Ruckelshaus, Sweeney and DDT – rescued from the archives, for the record

January 14, 2020

Years ago Jim Easter tracked down the actual decision document from EPA’s Administrative Law Judge Edmund Sweeney, in which detailed his findings from the months of hearings at EPA on whether to pull registration as a pesticide from DDT.

Masthead and first few sentences of Jim Easter's late, lamented blog Some Are Boojums, and his 2007 post on EPA Administrative Law Judge Edmund Sweeney's decision on DDT labels after several months and 9,000 pages of hearings.
Masthead and first few sentences of Jim Easter’s late, lamented blog Some Are Boojums, and his 2007 post on EPA Administrative Law Judge Edmund Sweeney’s decision on DDT labels after several months and 9,000 pages of hearings.



It was great sleuthing, taking him through several EPA regional libraries, for a document that just falls into the cracks of most history of environmental law, DDT and regulation.

Jim posted the document at his blog, Some Are Boojums, and linked to his .pdf of the document. A great historical record.

Then his blog went out of commission, then it came back. And now, it’s gone again.

Meanwhile, I’d linked to the post, and have over the years sent a few hundred people to the old blog to find the .pdf and read Jim’s write-up of EPA’s hearings, findings and effects.

Some time in the late-Bush/early-Obama years EPA posted a copy of Judge Sweeney’s decision. That disappeared with the Trump administration, and I’ve not found it anywhere.

So to defend myself, make linking easier, and to aid any stray researchers who are having difficulty finding Judge Sweeney’s real decision, perhaps to debunk the pro-DDT lobbyists’ shouting that Sweeney said DDT is perfectly safe and should be used to bath every newborn, I’ve recaptured Jim Easter’s post from Some Are Boojums, and put it all here.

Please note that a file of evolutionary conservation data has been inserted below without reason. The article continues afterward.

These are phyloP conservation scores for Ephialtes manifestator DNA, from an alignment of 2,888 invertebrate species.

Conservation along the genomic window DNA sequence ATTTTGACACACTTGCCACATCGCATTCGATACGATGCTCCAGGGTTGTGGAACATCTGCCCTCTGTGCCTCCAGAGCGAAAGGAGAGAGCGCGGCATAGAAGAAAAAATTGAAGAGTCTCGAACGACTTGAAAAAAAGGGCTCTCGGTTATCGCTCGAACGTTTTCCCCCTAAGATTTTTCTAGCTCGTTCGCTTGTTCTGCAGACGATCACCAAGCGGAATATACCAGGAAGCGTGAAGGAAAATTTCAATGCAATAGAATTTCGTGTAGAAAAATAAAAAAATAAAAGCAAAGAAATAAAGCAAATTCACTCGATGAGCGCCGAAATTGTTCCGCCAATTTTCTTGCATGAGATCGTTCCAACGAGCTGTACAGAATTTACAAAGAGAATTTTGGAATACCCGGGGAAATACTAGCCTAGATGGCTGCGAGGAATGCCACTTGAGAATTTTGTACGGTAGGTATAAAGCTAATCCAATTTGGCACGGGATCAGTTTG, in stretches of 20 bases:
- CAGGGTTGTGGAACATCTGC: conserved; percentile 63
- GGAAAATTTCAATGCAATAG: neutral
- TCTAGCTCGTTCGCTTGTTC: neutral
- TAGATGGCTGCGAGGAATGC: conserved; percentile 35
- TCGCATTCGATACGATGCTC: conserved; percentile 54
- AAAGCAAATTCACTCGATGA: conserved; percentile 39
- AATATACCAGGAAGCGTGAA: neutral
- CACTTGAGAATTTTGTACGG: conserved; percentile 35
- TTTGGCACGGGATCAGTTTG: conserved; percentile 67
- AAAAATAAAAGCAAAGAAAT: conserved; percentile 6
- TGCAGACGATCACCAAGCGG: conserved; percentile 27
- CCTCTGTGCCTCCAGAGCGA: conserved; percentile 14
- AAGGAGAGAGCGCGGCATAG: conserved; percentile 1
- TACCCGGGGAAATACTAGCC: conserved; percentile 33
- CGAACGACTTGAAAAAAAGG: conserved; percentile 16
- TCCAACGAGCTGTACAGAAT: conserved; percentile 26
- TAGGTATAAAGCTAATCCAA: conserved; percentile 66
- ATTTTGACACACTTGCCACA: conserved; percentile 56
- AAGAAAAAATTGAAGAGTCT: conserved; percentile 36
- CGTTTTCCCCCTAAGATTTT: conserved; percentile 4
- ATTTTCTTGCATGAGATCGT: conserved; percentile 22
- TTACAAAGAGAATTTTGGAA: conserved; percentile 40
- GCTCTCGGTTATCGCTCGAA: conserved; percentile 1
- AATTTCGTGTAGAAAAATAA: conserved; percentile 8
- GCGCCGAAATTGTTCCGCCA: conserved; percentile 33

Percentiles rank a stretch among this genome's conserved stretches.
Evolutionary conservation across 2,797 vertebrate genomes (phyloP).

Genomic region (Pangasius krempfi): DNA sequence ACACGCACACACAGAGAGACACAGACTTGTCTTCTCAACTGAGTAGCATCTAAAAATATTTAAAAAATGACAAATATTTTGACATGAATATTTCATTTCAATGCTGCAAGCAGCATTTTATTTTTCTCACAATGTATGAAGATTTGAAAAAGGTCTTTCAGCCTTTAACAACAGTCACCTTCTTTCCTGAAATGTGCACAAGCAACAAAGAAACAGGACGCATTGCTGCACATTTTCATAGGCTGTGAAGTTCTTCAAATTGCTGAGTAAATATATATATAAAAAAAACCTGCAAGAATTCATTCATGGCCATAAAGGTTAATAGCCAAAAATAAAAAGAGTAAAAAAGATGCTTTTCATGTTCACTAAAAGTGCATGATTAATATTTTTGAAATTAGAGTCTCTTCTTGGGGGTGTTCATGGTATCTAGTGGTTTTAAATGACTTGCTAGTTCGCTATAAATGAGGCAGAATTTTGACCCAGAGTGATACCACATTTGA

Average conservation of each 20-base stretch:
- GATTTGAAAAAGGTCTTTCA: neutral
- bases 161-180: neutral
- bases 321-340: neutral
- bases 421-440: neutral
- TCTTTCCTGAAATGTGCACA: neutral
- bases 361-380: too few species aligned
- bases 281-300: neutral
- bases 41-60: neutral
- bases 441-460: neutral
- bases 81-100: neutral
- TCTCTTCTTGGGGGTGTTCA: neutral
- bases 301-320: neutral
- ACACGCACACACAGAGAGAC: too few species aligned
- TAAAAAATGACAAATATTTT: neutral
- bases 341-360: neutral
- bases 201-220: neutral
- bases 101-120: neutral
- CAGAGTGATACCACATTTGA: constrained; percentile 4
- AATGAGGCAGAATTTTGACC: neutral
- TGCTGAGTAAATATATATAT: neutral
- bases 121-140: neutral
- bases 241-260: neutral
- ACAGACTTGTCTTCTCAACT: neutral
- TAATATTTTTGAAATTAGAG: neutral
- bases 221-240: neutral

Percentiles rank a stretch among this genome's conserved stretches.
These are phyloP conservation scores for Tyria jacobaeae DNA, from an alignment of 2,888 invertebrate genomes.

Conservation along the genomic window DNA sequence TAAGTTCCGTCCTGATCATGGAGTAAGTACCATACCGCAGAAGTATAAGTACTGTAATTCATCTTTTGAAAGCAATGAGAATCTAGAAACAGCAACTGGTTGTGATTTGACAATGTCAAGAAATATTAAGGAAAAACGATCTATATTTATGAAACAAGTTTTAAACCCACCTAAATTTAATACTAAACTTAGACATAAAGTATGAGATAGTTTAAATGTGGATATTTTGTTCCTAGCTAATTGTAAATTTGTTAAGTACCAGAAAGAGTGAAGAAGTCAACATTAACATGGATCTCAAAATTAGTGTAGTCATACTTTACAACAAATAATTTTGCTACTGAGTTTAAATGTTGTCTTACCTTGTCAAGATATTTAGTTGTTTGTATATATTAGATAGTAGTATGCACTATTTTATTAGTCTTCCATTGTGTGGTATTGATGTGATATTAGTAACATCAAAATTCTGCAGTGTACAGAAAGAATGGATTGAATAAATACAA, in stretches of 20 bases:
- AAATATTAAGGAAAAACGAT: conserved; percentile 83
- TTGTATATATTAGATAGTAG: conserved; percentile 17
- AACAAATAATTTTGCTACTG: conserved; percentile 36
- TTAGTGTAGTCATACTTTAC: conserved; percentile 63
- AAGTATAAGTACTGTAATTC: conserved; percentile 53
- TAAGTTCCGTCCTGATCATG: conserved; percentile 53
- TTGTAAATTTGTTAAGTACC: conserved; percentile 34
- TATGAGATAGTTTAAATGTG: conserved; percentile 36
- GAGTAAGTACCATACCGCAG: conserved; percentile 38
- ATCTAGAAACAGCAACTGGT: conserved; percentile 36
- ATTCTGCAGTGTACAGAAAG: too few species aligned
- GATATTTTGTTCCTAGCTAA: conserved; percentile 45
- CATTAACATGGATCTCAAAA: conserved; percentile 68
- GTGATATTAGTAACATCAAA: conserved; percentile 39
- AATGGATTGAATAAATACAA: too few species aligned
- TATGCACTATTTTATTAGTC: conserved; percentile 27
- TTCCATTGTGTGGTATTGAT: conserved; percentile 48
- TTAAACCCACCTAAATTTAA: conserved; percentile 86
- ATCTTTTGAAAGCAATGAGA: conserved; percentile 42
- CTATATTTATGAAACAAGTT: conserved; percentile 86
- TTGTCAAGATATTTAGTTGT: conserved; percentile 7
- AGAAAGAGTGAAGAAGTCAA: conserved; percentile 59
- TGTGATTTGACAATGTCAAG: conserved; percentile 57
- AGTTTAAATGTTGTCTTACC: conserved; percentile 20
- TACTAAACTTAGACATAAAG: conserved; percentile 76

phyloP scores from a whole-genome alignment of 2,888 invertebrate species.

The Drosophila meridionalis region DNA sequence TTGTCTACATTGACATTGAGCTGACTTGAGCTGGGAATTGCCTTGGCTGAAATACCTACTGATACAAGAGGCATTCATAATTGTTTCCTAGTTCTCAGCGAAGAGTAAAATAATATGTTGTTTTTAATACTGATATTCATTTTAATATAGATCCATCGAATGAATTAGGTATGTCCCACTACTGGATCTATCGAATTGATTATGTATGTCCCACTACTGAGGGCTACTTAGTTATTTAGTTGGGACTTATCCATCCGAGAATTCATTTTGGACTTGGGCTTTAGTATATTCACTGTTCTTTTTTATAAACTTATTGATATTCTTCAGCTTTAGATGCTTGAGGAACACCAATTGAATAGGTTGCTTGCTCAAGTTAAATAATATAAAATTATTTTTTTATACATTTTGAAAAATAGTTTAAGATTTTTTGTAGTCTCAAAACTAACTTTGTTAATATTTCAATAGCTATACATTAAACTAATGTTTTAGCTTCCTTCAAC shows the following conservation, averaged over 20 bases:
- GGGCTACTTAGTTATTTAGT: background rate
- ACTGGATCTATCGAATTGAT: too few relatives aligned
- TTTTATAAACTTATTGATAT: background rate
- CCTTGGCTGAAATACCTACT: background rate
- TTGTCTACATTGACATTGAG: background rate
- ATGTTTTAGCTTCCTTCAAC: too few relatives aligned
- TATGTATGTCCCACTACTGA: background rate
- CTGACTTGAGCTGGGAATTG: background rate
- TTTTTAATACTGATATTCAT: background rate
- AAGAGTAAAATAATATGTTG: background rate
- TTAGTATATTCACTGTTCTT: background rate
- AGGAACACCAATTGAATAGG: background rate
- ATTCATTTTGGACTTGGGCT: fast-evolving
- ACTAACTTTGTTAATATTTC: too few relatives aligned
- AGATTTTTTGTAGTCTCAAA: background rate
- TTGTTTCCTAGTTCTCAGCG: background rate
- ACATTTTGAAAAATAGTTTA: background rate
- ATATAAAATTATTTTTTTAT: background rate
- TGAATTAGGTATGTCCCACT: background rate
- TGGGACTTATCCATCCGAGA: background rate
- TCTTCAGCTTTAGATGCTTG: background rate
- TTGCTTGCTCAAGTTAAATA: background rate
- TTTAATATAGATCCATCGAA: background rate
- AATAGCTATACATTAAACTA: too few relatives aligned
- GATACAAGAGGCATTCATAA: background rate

Warning: I’ve not rejiggered any links. I suspect many of them have gone sour. I may come back to fix a few, but you should know that at one time they all worked well.

Comments were quite lively, but I haven’t quite figured out how to post them; that may come later, or it may not.

Judge Sweeney’s decision? Full text here: Sweeney decision.

After all that ado, here’s Jim Easter’s post:
______________________________________________________________

Ruckelshaus, Sweeney and DDT

On June 2nd, 1972, William D. Ruckelshaus, Administrator of the Environmental Protection Agency, issued an order effectively ending the agricultural use of DDT in the US.

Thirty-five years later, that order is still the subject of fierce controversy.

One claim often made by proponents of renewed DDT use is that Ruckelshaus’ decision was capricious and unsupported by the evidence — specifically, that he acted in willful disregard of his own hearing examiner’s findings. For example, in a post co-authored[1] with the late J. Gordon Edwards, Steven Milloy states that Ruckelshaus “ignored the decision of his own administrative law judge.”[2]

Milloy’s distortion of the history and science surrounding DDT is shameless, and deserves to be the subject of a separate post. But let’s stick with the Ruckelshaus order for now.